A guide to Occupational Asthma

Occupational asthma is a lung condition caused by exposure to inhaled irritants in the workplace. This type of asthma can be developed working in a range of industry sectors. As an employer, it is your legal responsibility to protect workers from this risk.

Employees suffering with occupational asthma often have trouble identifying the origin of their symptoms. This means that suffering workers frequently fail to seek treatment, continuing their exposure to the harmful trigger.

All substances that are known to cause occupational asthma are within the classification of substances hazardous to health as set out by the Control of Substances Hazardous to Health Regulations 2002 (COSHH), which must be observed by employers at all times.



Causes of Asthma in the Workplace

According to HSE, more than 250 causative substances have been identified. This comprehensive list includes:

  • Laboratory animal excreta / secreta, mainly from rodents, other small mammals or insects
  • Chemicals used in paint, varnish, printing inks, hydraulic fluids, nylon, plastics and cosmetics
  • Enzymes used in bread baking and flour milling, as well as textile manufacturing and brewing
  • Metals, particularly chromium, cobalt and nickel sulphate
  • Plant substances, including proteins found in rubber latex, cereals, flour, cotton, flax, hemp, rye and wheat
  • Respiratory irritants, such as chlorine gas, sulphur dioxide and smoke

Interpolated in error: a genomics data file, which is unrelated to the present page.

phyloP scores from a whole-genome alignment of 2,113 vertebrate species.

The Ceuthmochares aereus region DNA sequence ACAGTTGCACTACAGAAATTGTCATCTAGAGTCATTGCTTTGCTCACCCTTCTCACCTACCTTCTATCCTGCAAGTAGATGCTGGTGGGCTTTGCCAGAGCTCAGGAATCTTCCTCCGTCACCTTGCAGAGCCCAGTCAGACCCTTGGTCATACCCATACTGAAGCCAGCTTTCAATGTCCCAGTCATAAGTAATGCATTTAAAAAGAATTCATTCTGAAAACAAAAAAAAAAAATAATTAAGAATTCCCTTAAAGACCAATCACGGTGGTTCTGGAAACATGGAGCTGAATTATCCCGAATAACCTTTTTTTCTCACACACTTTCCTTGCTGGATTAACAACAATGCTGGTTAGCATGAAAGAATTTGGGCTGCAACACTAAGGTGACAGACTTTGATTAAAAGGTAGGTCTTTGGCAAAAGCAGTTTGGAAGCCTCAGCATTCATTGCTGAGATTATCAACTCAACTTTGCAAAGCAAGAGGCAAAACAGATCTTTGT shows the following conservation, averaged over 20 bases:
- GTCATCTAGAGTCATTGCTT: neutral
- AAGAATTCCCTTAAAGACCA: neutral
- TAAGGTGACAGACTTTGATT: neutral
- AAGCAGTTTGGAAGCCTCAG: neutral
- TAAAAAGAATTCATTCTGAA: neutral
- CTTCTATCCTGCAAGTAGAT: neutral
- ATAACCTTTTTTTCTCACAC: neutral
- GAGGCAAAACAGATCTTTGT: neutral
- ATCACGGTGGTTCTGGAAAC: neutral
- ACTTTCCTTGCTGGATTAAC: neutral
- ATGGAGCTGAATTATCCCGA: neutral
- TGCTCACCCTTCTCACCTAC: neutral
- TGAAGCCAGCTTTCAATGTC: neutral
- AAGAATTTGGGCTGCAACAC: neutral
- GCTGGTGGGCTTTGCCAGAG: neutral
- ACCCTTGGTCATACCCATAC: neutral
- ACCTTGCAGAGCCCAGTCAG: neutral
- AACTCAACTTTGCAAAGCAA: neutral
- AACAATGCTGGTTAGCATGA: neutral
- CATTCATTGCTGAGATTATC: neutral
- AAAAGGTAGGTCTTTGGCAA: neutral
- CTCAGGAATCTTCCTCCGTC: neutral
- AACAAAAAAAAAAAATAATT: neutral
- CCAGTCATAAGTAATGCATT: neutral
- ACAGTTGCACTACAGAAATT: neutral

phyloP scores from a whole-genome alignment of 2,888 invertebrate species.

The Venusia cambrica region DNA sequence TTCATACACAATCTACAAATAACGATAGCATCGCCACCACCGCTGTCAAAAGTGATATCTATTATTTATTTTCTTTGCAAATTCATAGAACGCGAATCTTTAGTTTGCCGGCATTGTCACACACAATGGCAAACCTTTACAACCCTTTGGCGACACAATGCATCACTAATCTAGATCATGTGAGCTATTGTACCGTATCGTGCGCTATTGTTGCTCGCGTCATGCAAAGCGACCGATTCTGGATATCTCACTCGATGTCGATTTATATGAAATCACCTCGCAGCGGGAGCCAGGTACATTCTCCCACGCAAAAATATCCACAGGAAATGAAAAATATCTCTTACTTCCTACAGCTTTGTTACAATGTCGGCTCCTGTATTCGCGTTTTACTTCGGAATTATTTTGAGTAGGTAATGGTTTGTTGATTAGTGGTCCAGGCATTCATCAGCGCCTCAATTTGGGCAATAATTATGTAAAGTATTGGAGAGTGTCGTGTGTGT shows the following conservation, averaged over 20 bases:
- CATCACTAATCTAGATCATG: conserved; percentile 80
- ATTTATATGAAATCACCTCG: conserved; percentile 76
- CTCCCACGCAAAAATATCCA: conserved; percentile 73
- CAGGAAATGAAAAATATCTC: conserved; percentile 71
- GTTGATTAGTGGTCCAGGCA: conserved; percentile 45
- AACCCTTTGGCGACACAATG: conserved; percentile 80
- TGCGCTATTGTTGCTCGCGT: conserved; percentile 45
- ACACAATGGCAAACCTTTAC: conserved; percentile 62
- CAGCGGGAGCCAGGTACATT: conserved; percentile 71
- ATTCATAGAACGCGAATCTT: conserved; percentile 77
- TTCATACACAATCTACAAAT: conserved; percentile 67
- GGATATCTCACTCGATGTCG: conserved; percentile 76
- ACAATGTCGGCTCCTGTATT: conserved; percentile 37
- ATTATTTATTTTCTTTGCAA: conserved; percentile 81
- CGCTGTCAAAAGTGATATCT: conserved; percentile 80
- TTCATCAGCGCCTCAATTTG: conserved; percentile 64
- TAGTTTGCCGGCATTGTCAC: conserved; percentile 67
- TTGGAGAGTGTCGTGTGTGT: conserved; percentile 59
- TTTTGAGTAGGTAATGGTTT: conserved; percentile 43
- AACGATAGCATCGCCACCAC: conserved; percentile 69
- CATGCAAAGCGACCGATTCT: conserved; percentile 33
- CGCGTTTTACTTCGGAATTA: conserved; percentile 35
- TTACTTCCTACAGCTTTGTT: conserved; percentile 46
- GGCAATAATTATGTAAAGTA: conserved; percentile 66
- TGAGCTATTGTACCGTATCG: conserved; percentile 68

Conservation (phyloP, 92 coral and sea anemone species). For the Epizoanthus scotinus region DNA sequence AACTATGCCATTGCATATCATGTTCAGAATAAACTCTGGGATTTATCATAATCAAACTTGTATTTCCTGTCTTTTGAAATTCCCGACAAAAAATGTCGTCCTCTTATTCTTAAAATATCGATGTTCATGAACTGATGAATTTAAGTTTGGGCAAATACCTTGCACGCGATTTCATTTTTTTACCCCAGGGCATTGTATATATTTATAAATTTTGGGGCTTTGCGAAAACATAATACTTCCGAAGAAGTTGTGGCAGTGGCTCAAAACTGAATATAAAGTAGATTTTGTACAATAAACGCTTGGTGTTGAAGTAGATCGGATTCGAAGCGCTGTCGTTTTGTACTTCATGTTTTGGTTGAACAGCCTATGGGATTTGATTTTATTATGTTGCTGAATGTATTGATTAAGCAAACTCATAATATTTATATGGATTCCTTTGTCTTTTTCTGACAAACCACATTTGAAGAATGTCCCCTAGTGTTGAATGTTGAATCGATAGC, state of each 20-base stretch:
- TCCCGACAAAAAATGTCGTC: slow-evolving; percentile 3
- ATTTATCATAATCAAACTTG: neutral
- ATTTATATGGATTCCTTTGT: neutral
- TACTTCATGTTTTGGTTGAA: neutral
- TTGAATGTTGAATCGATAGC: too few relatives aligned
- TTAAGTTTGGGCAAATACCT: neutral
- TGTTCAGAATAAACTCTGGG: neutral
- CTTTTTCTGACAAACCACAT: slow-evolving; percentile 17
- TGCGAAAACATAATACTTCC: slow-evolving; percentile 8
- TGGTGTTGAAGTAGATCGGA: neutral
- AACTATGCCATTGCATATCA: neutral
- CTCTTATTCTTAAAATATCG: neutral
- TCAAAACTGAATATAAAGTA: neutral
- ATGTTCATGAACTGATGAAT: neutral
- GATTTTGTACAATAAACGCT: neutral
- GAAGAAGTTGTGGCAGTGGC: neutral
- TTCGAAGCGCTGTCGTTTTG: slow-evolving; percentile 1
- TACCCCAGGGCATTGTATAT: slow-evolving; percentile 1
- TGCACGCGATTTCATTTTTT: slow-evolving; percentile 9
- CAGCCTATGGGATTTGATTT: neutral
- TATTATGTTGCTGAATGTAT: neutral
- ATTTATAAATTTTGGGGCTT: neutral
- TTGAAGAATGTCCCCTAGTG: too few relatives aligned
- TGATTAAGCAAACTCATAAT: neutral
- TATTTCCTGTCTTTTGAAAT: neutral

Inhalation of any of the above substances can lead to occupational asthma or aggravate a pre-existing asthmatic condition.


Symptoms of Occupational Asthma

Asthma is a debilitating condition for which 5.4 million people in the UK are currently receiving treatment.

The main symptom of occupational asthma is shortness of breath. This can prevent a person from performing the simplest of tasks and can often mean they are unable to work to their full potential, if at all, as a result.

Other symptoms include:

  • Wheezing
  • Coughing
  • Chest tightness

Symptoms can develop immediately after exposure to a workplace substance or several hours later, often worsening at night. Eye irritation, nasal congestion, or runny nose may also be present. If exposure to the substance ceases completely, the condition is likely to improve.

In many cases, occupational asthma is entirely reversible within the first two years of development. Despite this, continued exposure to harmful triggers will cause the condition to worsen, lowering the chances of a full recovery.